Practical implications

The analysis shows that contrary to mainstream prescriptions many home governments have successfully regulated strongly OFDI from the emerging economies. However, it is important for home governments to consider the broader interest of promoting capital flows to ensure the long‐term development of economies rather than narrow national interests. Home and host governments should seek to establish common and specific collaboration platforms to raise information flows and coordinate better the negotiations and execution of investment projects.

Originality/value

The paper provides a more thorough analysis of the implications for home country policies of the increasing outward investment flows from emerging economies and the increasing competitiveness and capabilities of their transnational firms. It proposes augmentations to prior frameworks of drivers and motives of OFDI and pushes deeper the home policy implications of increasing outward investment flows.

Details

International Journal of Emerging Markets, vol. 5 no. 3/4
Type: Research Article
ISSN: 1746-8809

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Article
Publication date: 25 January 2011

Rakhi Verma and Louis Brennan

The purpose of this paper is to focus, at the country‐specific level, on India's recent outward foreign direct investment (OFDI) surge, and more broadly test the investment

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3733

Abstract

Purpose

The purpose of this paper is to focus, at the country‐specific level, on India's recent outward foreign direct investment (OFDI) surge, and more broadly test the investment development path (IDP) hypothesis for India.

Design/methodology/approach

A combination of descriptive and empirical analysis has been used to ascertain the relevance of the IDP theory for India. The theoretical background of this paper is the IDP hypothesis, which states that the net outward investment position (NOIP) of a country depends on its level of development. The hypothesis is tested with a time series data set from 1991 to 2006.

Findings

This paper highlights that while India's sharp rise in investments since 1991 has followed the gross domestic product driven development, its NOIP fails to exactly match the stylized IDP model.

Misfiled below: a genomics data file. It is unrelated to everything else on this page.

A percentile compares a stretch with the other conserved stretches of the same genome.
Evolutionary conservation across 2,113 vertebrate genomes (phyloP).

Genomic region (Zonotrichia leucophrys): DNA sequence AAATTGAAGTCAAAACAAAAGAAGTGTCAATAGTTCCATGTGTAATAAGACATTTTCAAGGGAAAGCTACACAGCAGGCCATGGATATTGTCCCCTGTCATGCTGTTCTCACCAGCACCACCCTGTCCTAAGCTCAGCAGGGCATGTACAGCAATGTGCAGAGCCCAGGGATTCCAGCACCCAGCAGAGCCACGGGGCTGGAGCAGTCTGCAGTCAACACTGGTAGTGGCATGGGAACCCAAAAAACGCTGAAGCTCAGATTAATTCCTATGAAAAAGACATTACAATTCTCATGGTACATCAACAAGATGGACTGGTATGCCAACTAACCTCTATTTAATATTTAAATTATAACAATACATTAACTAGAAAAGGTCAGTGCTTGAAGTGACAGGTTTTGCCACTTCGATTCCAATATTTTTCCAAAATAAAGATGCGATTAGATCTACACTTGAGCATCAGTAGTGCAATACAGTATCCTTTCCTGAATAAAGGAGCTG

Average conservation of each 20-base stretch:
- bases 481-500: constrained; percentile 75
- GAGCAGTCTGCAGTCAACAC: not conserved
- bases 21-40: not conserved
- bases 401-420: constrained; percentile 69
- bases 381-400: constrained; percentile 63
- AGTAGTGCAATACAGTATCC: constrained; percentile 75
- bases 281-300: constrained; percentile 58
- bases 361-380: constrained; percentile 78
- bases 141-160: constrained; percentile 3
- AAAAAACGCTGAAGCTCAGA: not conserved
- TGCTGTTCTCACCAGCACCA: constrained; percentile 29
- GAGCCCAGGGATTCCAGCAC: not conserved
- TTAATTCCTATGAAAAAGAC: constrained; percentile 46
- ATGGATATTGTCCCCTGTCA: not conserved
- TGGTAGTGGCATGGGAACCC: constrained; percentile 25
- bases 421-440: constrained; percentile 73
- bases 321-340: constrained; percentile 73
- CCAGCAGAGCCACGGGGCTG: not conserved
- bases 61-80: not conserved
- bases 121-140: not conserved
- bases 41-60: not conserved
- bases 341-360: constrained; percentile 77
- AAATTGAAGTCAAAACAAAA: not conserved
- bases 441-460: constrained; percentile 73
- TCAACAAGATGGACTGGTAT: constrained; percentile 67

Research limitations/implications

This paper undertakes a macro level analysis and has not tested the hypothesis at the sectoral or bilateral levels.

Practical implications

The paper identifies some peculiar features of Indian OFDI that cannot be explained by the IDP model per se. Hence modifications are required for a fuller understanding of India's investment position.

Originality/value

This paper addresses an under researched topic of Indian OFDI.

Details

International Journal of Emerging Markets, vol. 6 no. 1
Type: Research Article
ISSN: 1746-8809

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Article
Publication date: 2 June 2020

Kai Sun, Hung-Gay Fung, Yuping Zeng and Penghua Qiao

This paper aims to examine the effect of chief executive officers (CEOs’) global experience (GE) on the Chinese firms’ outward foreign direct investment (OFDI) and…

Abstract

Purpose

This paper aims to examine the effect of chief executive officers (CEOs’) global experience (GE) on the Chinese firms’ outward foreign direct investment (OFDI) and provides new insights on how CEOs’ foreign study and education experiences may affect firms’ OFDI. Further, this paper examines whether CEO power and state ownership have a positive moderating effect on the relationship between CEOs’ GE and firms’ OFDI.

Design/methodology/approach

This study used panel data of Chinese manufacturing companies in 2007-2016 to examine different hypotheses. The authors tested them using a zero-inflated negative binomial regression model to shed light on the effect of CEOs’ GE on the firms’ OFDI.

Findings

This study found that CEOs’ GE generally promotes Chinese firms’ OFDI. CEOs’ foreign study experience has a stronger effect than foreign education experience. Further, CEO power and state ownership have a positive moderating effect on the relationship between CEOs’ GE and firms’ OFDI.

Research limitations/implications

The findings have two important implications for managers and policy-makers. First, globally experienced CEOs are vital for firms to succeed in today’s highly competitive global environment. Second, CEO power is important in firms’ OFDI decision-making.

Originality/value

The authors use path dependency and upper echelons theories to show that GE, particularly foreign study experience, enables CEOs to take advantage of available resources in the market and institutional environment to create a path for the firm to expand globally.

Details

Chinese Management Studies, vol. 15 no. 1
Type: Research Article
ISSN: 1750-614X